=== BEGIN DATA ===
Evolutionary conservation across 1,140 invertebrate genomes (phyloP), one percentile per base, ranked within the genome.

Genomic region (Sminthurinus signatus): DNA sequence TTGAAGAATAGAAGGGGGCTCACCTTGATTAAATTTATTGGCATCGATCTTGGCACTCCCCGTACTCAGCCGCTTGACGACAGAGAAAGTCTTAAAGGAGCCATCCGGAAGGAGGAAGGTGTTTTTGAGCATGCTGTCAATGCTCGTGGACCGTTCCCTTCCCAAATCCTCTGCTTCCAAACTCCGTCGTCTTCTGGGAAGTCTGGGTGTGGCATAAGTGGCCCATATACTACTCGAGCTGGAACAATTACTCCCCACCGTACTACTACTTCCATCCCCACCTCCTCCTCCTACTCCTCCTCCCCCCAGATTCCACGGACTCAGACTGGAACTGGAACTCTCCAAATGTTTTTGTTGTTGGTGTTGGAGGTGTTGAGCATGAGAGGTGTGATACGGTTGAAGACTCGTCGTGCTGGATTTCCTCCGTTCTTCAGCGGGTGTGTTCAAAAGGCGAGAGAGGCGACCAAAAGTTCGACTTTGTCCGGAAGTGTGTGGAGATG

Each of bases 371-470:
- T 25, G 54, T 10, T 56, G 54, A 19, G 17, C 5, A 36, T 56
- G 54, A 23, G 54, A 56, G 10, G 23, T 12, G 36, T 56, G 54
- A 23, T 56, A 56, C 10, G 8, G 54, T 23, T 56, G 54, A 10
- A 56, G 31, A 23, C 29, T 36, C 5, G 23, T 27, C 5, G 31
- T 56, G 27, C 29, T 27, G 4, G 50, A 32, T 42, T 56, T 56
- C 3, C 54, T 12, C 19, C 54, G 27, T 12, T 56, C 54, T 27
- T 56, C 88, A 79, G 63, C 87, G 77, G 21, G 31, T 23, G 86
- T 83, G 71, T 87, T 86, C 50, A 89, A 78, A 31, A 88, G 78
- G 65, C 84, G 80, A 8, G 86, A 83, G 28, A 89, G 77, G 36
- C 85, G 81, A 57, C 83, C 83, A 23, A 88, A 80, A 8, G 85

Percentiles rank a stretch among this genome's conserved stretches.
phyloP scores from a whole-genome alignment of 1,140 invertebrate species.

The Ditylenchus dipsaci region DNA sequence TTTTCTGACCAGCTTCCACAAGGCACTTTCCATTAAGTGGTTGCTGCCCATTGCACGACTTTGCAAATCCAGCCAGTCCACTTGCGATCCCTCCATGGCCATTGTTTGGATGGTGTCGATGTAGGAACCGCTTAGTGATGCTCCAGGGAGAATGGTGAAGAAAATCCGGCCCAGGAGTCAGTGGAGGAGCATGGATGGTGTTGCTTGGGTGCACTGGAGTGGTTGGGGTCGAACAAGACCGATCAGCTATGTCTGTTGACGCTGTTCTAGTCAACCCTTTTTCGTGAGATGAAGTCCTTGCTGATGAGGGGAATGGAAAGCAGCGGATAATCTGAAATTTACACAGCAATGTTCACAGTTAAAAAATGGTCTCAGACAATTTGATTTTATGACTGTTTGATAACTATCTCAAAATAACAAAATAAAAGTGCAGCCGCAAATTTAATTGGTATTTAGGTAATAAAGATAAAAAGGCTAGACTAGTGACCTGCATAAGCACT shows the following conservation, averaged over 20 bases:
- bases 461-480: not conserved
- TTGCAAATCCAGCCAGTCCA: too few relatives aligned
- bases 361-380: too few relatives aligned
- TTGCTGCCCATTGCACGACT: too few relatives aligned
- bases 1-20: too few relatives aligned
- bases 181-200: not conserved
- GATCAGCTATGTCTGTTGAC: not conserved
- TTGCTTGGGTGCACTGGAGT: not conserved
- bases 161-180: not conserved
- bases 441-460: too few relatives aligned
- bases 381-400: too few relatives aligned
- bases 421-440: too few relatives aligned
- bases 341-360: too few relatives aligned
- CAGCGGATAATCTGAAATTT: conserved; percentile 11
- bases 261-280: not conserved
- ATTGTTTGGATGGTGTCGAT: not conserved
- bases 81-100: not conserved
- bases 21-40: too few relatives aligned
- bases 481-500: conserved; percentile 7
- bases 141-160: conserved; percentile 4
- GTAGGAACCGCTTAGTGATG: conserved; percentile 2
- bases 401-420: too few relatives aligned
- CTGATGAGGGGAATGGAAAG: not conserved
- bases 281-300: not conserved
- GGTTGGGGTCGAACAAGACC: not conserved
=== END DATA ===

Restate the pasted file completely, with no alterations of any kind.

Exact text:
Evolutionary conservation across 1,140 invertebrate genomes (phyloP), one percentile per base, ranked within the genome.

Genomic region (Sminthurinus signatus): DNA sequence TTGAAGAATAGAAGGGGGCTCACCTTGATTAAATTTATTGGCATCGATCTTGGCACTCCCCGTACTCAGCCGCTTGACGACAGAGAAAGTCTTAAAGGAGCCATCCGGAAGGAGGAAGGTGTTTTTGAGCATGCTGTCAATGCTCGTGGACCGTTCCCTTCCCAAATCCTCTGCTTCCAAACTCCGTCGTCTTCTGGGAAGTCTGGGTGTGGCATAAGTGGCCCATATACTACTCGAGCTGGAACAATTACTCCCCACCGTACTACTACTTCCATCCCCACCTCCTCCTCCTACTCCTCCTCCCCCCAGATTCCACGGACTCAGACTGGAACTGGAACTCTCCAAATGTTTTTGTTGTTGGTGTTGGAGGTGTTGAGCATGAGAGGTGTGATACGGTTGAAGACTCGTCGTGCTGGATTTCCTCCGTTCTTCAGCGGGTGTGTTCAAAAGGCGAGAGAGGCGACCAAAAGTTCGACTTTGTCCGGAAGTGTGTGGAGATG

Each of bases 371-470:
- T 25, G 54, T 10, T 56, G 54, A 19, G 17, C 5, A 36, T 56
- G 54, A 23, G 54, A 56, G 10, G 23, T 12, G 36, T 56, G 54
- A 23, T 56, A 56, C 10, G 8, G 54, T 23, T 56, G 54, A 10
- A 56, G 31, A 23, C 29, T 36, C 5, G 23, T 27, C 5, G 31
- T 56, G 27, C 29, T 27, G 4, G 50, A 32, T 42, T 56, T 56
- C 3, C 54, T 12, C 19, C 54, G 27, T 12, T 56, C 54, T 27
- T 56, C 88, A 79, G 63, C 87, G 77, G 21, G 31, T 23, G 86
- T 83, G 71, T 87, T 86, C 50, A 89, A 78, A 31, A 88, G 78
- G 65, C 84, G 80, A 8, G 86, A 83, G 28, A 89, G 77, G 36
- C 85, G 81, A 57, C 83, C 83, A 23, A 88, A 80, A 8, G 85

Percentiles rank a stretch among this genome's conserved stretches.
phyloP scores from a whole-genome alignment of 1,140 invertebrate species.

The Ditylenchus dipsaci region DNA sequence TTTTCTGACCAGCTTCCACAAGGCACTTTCCATTAAGTGGTTGCTGCCCATTGCACGACTTTGCAAATCCAGCCAGTCCACTTGCGATCCCTCCATGGCCATTGTTTGGATGGTGTCGATGTAGGAACCGCTTAGTGATGCTCCAGGGAGAATGGTGAAGAAAATCCGGCCCAGGAGTCAGTGGAGGAGCATGGATGGTGTTGCTTGGGTGCACTGGAGTGGTTGGGGTCGAACAAGACCGATCAGCTATGTCTGTTGACGCTGTTCTAGTCAACCCTTTTTCGTGAGATGAAGTCCTTGCTGATGAGGGGAATGGAAAGCAGCGGATAATCTGAAATTTACACAGCAATGTTCACAGTTAAAAAATGGTCTCAGACAATTTGATTTTATGACTGTTTGATAACTATCTCAAAATAACAAAATAAAAGTGCAGCCGCAAATTTAATTGGTATTTAGGTAATAAAGATAAAAAGGCTAGACTAGTGACCTGCATAAGCACT shows the following conservation, averaged over 20 bases:
- bases 461-480: not conserved
- TTGCAAATCCAGCCAGTCCA: too few relatives aligned
- bases 361-380: too few relatives aligned
- TTGCTGCCCATTGCACGACT: too few relatives aligned
- bases 1-20: too few relatives aligned
- bases 181-200: not conserved
- GATCAGCTATGTCTGTTGAC: not conserved
- TTGCTTGGGTGCACTGGAGT: not conserved
- bases 161-180: not conserved
- bases 441-460: too few relatives aligned
- bases 381-400: too few relatives aligned
- bases 421-440: too few relatives aligned
- bases 341-360: too few relatives aligned
- CAGCGGATAATCTGAAATTT: conserved; percentile 11
- bases 261-280: not conserved
- ATTGTTTGGATGGTGTCGAT: not conserved
- bases 81-100: not conserved
- bases 21-40: too few relatives aligned
- bases 481-500: conserved; percentile 7
- bases 141-160: conserved; percentile 4
- GTAGGAACCGCTTAGTGATG: conserved; percentile 2
- bases 401-420: too few relatives aligned
- CTGATGAGGGGAATGGAAAG: not conserved
- bases 281-300: not conserved
- GGTTGGGGTCGAACAAGACC: not conserved